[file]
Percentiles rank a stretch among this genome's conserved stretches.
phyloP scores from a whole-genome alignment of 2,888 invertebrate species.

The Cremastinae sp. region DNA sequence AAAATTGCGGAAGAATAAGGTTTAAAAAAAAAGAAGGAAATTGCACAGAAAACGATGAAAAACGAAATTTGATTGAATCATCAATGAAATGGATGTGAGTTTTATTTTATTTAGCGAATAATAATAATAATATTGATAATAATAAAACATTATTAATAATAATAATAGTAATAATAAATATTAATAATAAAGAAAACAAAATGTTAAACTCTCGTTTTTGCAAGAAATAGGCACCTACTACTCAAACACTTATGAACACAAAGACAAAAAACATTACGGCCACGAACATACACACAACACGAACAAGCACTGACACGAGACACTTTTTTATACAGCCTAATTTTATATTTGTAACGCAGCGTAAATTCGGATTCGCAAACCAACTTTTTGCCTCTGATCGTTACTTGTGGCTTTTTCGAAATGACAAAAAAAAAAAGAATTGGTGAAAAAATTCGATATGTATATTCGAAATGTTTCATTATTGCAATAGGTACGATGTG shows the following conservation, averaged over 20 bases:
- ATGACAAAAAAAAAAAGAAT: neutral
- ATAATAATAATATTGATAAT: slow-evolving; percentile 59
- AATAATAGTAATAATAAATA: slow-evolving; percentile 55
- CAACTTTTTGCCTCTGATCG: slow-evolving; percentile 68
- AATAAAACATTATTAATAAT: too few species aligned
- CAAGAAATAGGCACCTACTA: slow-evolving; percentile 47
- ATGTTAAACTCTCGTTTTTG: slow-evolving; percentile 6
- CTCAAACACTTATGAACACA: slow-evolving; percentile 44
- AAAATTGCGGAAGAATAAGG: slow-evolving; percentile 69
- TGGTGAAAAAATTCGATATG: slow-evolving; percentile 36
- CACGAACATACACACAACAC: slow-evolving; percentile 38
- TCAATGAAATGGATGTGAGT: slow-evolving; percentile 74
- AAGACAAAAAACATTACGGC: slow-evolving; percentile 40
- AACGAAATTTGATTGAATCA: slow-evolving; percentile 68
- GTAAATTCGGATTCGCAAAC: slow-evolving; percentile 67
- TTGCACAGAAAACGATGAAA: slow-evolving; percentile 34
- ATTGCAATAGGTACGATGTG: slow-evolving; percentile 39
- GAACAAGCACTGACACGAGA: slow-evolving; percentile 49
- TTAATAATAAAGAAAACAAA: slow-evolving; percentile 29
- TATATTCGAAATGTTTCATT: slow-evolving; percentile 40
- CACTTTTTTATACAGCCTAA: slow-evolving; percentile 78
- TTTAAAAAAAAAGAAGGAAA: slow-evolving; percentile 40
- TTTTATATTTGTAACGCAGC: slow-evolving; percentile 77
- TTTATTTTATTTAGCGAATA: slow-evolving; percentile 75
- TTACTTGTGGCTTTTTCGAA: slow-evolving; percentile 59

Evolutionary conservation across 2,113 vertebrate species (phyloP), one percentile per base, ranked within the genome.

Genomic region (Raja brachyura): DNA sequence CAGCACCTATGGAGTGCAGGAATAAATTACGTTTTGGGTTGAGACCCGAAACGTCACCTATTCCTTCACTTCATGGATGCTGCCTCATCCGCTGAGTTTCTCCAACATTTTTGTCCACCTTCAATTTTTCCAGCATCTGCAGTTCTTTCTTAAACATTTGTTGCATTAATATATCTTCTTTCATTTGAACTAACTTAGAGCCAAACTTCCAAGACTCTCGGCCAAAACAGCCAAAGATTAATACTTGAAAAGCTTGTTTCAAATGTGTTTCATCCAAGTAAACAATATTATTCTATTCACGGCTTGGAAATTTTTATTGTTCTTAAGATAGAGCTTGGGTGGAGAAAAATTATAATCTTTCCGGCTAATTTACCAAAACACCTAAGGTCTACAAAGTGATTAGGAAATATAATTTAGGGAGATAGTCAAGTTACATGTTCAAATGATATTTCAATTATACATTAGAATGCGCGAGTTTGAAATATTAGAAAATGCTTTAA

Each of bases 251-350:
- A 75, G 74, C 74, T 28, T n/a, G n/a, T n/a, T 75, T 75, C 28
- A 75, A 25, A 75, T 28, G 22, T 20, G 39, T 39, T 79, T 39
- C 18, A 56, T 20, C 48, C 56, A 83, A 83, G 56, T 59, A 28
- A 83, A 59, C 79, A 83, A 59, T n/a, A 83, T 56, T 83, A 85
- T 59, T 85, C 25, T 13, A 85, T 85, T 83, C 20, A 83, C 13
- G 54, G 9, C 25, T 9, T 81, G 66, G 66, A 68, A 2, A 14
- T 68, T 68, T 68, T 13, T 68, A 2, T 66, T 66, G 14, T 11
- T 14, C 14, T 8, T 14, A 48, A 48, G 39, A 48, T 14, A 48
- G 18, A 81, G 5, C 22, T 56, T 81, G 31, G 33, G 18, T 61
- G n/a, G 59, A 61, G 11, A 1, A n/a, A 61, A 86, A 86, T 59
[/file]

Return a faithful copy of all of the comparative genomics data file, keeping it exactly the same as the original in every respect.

Percentiles rank a stretch among this genome's conserved stretches.
phyloP scores from a whole-genome alignment of 2,888 invertebrate species.

The Cremastinae sp. region DNA sequence AAAATTGCGGAAGAATAAGGTTTAAAAAAAAAGAAGGAAATTGCACAGAAAACGATGAAAAACGAAATTTGATTGAATCATCAATGAAATGGATGTGAGTTTTATTTTATTTAGCGAATAATAATAATAATATTGATAATAATAAAACATTATTAATAATAATAATAGTAATAATAAATATTAATAATAAAGAAAACAAAATGTTAAACTCTCGTTTTTGCAAGAAATAGGCACCTACTACTCAAACACTTATGAACACAAAGACAAAAAACATTACGGCCACGAACATACACACAACACGAACAAGCACTGACACGAGACACTTTTTTATACAGCCTAATTTTATATTTGTAACGCAGCGTAAATTCGGATTCGCAAACCAACTTTTTGCCTCTGATCGTTACTTGTGGCTTTTTCGAAATGACAAAAAAAAAAAGAATTGGTGAAAAAATTCGATATGTATATTCGAAATGTTTCATTATTGCAATAGGTACGATGTG shows the following conservation, averaged over 20 bases:
- ATGACAAAAAAAAAAAGAAT: neutral
- ATAATAATAATATTGATAAT: slow-evolving; percentile 59
- AATAATAGTAATAATAAATA: slow-evolving; percentile 55
- CAACTTTTTGCCTCTGATCG: slow-evolving; percentile 68
- AATAAAACATTATTAATAAT: too few species aligned
- CAAGAAATAGGCACCTACTA: slow-evolving; percentile 47
- ATGTTAAACTCTCGTTTTTG: slow-evolving; percentile 6
- CTCAAACACTTATGAACACA: slow-evolving; percentile 44
- AAAATTGCGGAAGAATAAGG: slow-evolving; percentile 69
- TGGTGAAAAAATTCGATATG: slow-evolving; percentile 36
- CACGAACATACACACAACAC: slow-evolving; percentile 38
- TCAATGAAATGGATGTGAGT: slow-evolving; percentile 74
- AAGACAAAAAACATTACGGC: slow-evolving; percentile 40
- AACGAAATTTGATTGAATCA: slow-evolving; percentile 68
- GTAAATTCGGATTCGCAAAC: slow-evolving; percentile 67
- TTGCACAGAAAACGATGAAA: slow-evolving; percentile 34
- ATTGCAATAGGTACGATGTG: slow-evolving; percentile 39
- GAACAAGCACTGACACGAGA: slow-evolving; percentile 49
- TTAATAATAAAGAAAACAAA: slow-evolving; percentile 29
- TATATTCGAAATGTTTCATT: slow-evolving; percentile 40
- CACTTTTTTATACAGCCTAA: slow-evolving; percentile 78
- TTTAAAAAAAAAGAAGGAAA: slow-evolving; percentile 40
- TTTTATATTTGTAACGCAGC: slow-evolving; percentile 77
- TTTATTTTATTTAGCGAATA: slow-evolving; percentile 75
- TTACTTGTGGCTTTTTCGAA: slow-evolving; percentile 59

Evolutionary conservation across 2,113 vertebrate species (phyloP), one percentile per base, ranked within the genome.

Genomic region (Raja brachyura): DNA sequence CAGCACCTATGGAGTGCAGGAATAAATTACGTTTTGGGTTGAGACCCGAAACGTCACCTATTCCTTCACTTCATGGATGCTGCCTCATCCGCTGAGTTTCTCCAACATTTTTGTCCACCTTCAATTTTTCCAGCATCTGCAGTTCTTTCTTAAACATTTGTTGCATTAATATATCTTCTTTCATTTGAACTAACTTAGAGCCAAACTTCCAAGACTCTCGGCCAAAACAGCCAAAGATTAATACTTGAAAAGCTTGTTTCAAATGTGTTTCATCCAAGTAAACAATATTATTCTATTCACGGCTTGGAAATTTTTATTGTTCTTAAGATAGAGCTTGGGTGGAGAAAAATTATAATCTTTCCGGCTAATTTACCAAAACACCTAAGGTCTACAAAGTGATTAGGAAATATAATTTAGGGAGATAGTCAAGTTACATGTTCAAATGATATTTCAATTATACATTAGAATGCGCGAGTTTGAAATATTAGAAAATGCTTTAA

Each of bases 251-350:
- A 75, G 74, C 74, T 28, T n/a, G n/a, T n/a, T 75, T 75, C 28
- A 75, A 25, A 75, T 28, G 22, T 20, G 39, T 39, T 79, T 39
- C 18, A 56, T 20, C 48, C 56, A 83, A 83, G 56, T 59, A 28
- A 83, A 59, C 79, A 83, A 59, T n/a, A 83, T 56, T 83, A 85
- T 59, T 85, C 25, T 13, A 85, T 85, T 83, C 20, A 83, C 13
- G 54, G 9, C 25, T 9, T 81, G 66, G 66, A 68, A 2, A 14
- T 68, T 68, T 68, T 13, T 68, A 2, T 66, T 66, G 14, T 11
- T 14, C 14, T 8, T 14, A 48, A 48, G 39, A 48, T 14, A 48
- G 18, A 81, G 5, C 22, T 56, T 81, G 31, G 33, G 18, T 61
- G n/a, G 59, A 61, G 11, A 1, A n/a, A 61, A 86, A 86, T 59